This is the process of sending data over a network from one peripheral device to another and there are many ways to do this. Data is sent in packets, which is split into a header, a footer and the message. Each packet has a maximum size, defined by the protocol in use and therefore, files are split up into packets, each containing a part of the file. The header contains the source and destination IP address.
This topic covers:
Error checking techniques
Types of transmission
Data transfer rates
Types of transmission
Each bit in a byte is sent separately, one at a time and in succession. This means that only one wire is required, helping to reduce both costs and space. They are actually not slower, due to the fact that the clock speed can be increased to send more data per second.
All bits in a byte are sent at the same time. This type of transmission used to be faster, but due to increased serial performance, these are now slower. This is mainly due to interference caused by an induced current between the multiple wires which reduces the quality.
Simplex & Duplex
When a network is established, each party decided on the protocol to use, as well as which duplex mode to use.
Simplex- communication is only one direction, meaning there are no return packets. an example would be satellite connections for a TV, as messages are only sent one way.
Full Duplex – communication in both directions at once, like a telephone, by having a pair of twisted cables, one for sending and another for receiving. This is so that packets to not interfere with each other.
Half Duplex – Same as full with communication both ways, but only one way at a time, like a printer.
Multiplexing & Switching
The bandwidth represents the total theoretical data carrying capacity of a medium. However, the actual data input is always less, due to some reasons.
Multiplexing – Combines data from a number of sources into one single message that can then be transferred over the network.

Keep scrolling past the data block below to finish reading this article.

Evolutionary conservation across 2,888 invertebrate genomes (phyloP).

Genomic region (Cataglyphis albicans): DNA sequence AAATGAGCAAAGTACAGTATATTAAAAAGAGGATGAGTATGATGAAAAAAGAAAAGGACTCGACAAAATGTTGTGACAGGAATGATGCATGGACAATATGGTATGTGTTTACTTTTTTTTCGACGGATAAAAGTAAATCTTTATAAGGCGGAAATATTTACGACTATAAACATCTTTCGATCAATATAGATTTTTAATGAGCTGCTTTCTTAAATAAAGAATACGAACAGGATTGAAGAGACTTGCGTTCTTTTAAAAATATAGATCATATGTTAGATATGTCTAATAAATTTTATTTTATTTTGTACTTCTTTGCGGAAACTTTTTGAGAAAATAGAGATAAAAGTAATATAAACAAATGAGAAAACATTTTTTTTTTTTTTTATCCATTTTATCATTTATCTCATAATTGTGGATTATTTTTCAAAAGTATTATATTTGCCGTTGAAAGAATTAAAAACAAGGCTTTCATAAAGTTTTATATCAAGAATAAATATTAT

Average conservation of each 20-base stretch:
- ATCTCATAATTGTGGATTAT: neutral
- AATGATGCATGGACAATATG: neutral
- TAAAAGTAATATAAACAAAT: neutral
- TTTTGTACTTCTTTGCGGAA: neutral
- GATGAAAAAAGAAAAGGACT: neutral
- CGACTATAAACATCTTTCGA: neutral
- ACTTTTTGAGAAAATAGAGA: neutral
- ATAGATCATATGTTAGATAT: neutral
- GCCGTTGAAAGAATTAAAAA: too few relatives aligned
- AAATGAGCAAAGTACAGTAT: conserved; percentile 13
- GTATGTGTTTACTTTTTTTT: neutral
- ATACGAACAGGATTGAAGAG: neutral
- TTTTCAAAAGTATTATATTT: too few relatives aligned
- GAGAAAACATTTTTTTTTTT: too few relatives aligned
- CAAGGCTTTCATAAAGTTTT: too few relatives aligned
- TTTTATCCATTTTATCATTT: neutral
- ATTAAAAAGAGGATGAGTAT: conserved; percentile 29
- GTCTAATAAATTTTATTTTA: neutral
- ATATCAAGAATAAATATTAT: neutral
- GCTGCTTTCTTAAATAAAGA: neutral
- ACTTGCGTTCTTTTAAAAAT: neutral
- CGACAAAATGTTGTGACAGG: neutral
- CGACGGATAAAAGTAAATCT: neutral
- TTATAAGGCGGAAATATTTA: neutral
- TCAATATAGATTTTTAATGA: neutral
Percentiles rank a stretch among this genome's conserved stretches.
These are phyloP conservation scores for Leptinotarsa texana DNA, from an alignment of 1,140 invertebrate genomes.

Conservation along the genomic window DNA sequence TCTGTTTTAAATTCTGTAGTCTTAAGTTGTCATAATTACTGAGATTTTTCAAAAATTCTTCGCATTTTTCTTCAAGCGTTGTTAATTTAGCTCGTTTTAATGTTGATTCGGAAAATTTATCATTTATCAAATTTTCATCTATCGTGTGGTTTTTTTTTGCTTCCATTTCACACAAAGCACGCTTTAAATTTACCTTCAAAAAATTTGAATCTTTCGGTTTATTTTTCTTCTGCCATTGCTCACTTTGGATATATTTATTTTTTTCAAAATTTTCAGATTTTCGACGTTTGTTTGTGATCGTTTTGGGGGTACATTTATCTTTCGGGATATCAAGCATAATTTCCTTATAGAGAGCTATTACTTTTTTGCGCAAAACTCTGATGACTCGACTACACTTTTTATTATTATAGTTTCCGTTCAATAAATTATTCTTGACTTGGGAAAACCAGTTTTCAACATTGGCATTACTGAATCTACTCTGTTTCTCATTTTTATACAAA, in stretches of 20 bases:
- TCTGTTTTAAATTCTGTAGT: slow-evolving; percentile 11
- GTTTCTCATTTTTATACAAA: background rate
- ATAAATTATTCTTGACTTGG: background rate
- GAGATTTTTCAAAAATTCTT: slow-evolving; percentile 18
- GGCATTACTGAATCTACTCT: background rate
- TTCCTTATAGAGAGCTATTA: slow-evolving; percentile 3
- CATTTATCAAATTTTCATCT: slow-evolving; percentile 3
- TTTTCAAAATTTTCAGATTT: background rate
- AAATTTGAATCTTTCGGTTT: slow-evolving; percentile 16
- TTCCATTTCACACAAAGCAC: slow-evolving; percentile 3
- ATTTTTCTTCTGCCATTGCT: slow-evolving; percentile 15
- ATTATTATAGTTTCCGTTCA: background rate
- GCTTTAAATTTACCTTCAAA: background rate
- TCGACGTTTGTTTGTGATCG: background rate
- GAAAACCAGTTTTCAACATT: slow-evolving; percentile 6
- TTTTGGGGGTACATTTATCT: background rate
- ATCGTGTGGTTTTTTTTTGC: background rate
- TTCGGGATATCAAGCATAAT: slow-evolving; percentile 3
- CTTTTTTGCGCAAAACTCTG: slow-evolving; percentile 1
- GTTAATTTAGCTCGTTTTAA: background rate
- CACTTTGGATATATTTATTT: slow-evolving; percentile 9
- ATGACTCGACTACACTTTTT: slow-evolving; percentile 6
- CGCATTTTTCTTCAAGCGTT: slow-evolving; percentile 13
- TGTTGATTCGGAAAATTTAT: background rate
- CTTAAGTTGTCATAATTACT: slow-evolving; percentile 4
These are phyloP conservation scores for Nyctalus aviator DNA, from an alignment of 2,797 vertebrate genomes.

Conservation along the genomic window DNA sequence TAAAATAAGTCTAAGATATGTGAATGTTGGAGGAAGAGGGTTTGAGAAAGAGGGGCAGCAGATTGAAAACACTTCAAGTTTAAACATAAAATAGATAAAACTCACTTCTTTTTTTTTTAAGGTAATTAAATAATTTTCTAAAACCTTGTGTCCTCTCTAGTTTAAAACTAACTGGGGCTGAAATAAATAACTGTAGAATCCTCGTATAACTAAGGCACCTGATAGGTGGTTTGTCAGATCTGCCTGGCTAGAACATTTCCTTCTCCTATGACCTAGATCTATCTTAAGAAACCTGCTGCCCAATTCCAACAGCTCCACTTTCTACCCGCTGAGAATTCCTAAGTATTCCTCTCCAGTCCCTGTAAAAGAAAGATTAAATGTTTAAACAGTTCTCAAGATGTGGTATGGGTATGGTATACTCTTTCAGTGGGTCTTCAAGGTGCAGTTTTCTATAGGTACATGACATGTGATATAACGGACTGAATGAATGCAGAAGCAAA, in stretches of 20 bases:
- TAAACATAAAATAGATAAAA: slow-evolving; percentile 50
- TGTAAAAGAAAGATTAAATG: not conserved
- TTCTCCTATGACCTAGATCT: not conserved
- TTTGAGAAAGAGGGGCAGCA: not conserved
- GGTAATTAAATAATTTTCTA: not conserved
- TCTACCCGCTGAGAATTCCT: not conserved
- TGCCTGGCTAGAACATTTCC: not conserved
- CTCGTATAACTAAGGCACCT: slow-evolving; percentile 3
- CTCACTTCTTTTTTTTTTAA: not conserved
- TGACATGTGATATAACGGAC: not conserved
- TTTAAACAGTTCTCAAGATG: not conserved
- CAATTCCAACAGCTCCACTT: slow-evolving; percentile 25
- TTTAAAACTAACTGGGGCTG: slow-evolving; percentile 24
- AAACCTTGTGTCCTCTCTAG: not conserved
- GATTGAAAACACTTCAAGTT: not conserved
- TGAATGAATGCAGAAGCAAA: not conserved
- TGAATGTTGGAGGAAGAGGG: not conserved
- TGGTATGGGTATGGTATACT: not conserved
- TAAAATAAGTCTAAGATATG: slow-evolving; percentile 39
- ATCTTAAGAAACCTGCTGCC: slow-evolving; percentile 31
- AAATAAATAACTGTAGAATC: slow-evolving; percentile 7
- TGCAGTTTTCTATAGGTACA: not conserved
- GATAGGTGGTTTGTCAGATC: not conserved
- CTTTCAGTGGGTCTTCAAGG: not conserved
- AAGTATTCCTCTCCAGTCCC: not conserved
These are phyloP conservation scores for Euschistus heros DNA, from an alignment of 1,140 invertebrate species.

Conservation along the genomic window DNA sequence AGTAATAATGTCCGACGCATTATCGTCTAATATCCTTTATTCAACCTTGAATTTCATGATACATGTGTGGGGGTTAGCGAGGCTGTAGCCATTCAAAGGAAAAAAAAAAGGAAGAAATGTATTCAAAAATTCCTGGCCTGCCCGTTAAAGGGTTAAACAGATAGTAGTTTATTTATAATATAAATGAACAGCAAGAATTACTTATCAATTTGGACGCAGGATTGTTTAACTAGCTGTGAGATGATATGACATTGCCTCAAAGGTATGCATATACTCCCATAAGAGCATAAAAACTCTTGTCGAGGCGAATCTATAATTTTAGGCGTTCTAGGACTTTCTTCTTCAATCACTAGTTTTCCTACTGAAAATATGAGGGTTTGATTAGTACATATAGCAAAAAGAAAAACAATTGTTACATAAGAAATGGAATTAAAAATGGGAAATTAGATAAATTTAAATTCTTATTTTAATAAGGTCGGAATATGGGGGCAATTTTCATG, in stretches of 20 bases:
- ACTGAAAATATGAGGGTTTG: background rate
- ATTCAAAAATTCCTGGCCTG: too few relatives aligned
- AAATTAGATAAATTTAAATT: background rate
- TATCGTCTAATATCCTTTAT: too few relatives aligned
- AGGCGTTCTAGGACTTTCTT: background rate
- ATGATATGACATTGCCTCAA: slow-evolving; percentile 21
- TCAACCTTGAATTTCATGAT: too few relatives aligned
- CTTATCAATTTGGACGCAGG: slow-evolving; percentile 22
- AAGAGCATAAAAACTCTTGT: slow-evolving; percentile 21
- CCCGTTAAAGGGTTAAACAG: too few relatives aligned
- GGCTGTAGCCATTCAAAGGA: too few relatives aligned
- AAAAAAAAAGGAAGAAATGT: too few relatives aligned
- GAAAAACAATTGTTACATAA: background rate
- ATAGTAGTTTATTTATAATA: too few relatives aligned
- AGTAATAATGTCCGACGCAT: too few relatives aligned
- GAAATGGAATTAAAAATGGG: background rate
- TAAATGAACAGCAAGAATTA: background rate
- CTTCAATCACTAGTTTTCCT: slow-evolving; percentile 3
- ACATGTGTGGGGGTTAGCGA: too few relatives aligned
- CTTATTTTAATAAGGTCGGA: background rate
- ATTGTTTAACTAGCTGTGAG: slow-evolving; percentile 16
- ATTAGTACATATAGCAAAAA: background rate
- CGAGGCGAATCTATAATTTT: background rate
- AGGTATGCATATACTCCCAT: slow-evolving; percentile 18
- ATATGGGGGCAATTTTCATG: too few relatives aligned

Packet Switching – Messages are directed over a network, ensuring the whole message reaches its desired destination. Each message is divided up into multiple packets, each with a header, footer and body. Packets are sent separately via many routes, so must be reorganised at the destination. This means the message cannot be intercepted & also contain error checking to ensure the correct and full data has been sent
Circuit Switching – Separate packets are transmitted one after another, each following the same route to the destination.
When data is transferred, it is sent over as many units of data called packets, allowing the bandwidth to be better shared among users in a network.
Packets – A packet consists of actual data and control data. The control data in a TCP/IP packet (The most common in networks) consists of:
Source and destination IP addresses
Collisions– Data collisions will always occur when transferring data over a network, regardless of the topology. It happens when 2 sets of data are detected simultaneously, causing them both to be discarded. To recover the data, the computer waits a random amount of time before attempting to resend the discarded packet once again. This is repeated until the packet is successfully sent and received.
A protocol called carrier sense multiple access/collision detection (CSMA/CD) determines how collisions are detected and dealt with.
Traffic routing & costs – Whenever data is sent over a network, a process must take place in order to ensure that the packets are delivered to their target destination in the shortest amount of time possible. This process is called routing and it determines the path each packet takes, by using a routing table that stores each route the packet can take.
These tables are stored in the memory of network hardware, like a router or a switch, hence why your hose probably has one. The best path is determined by calculating the cost of each route and then choosing the lowest. It can sometimes be cheaper to travel from destination A, to C and then B, rather than going straight from A to B.
Data Transfer Rates
There are a fair few factors that affect transfer rates when sending data over a network and in this section we explore the biggest contributors.
The measure of how much data can be transmitted over a cable at any one point in time. The higher the bandwidth, the higher the amount of data that can be fit onto the cable. It is important to know that the bandwidth does not affect the speed at which data is sent across, only the capacity. This means that if one connection transmits data at 5 Mbits/s and another at 20 Mbits/s, but the bandwidth of the cables is 5 Kb, then it would take exactly the same amount of time for a packet to be sent. Many broadband companies will advertise the transmission speed and charge more, without the customer knowing that there will often be no difference.
Different software and applications require different bit rates. The bit rate is a measure of how much data will be sent over a given amount of time. When browsing web pages, a low bit rate is required as only a small amount of data needs to be sent. However, when watching a video a higher bit rate is needed due to the need for a stutter-free stream. Bit rates can change in any scenario and used as higher bit rates are more expensive, so maintaining a high bit rate is not suitable.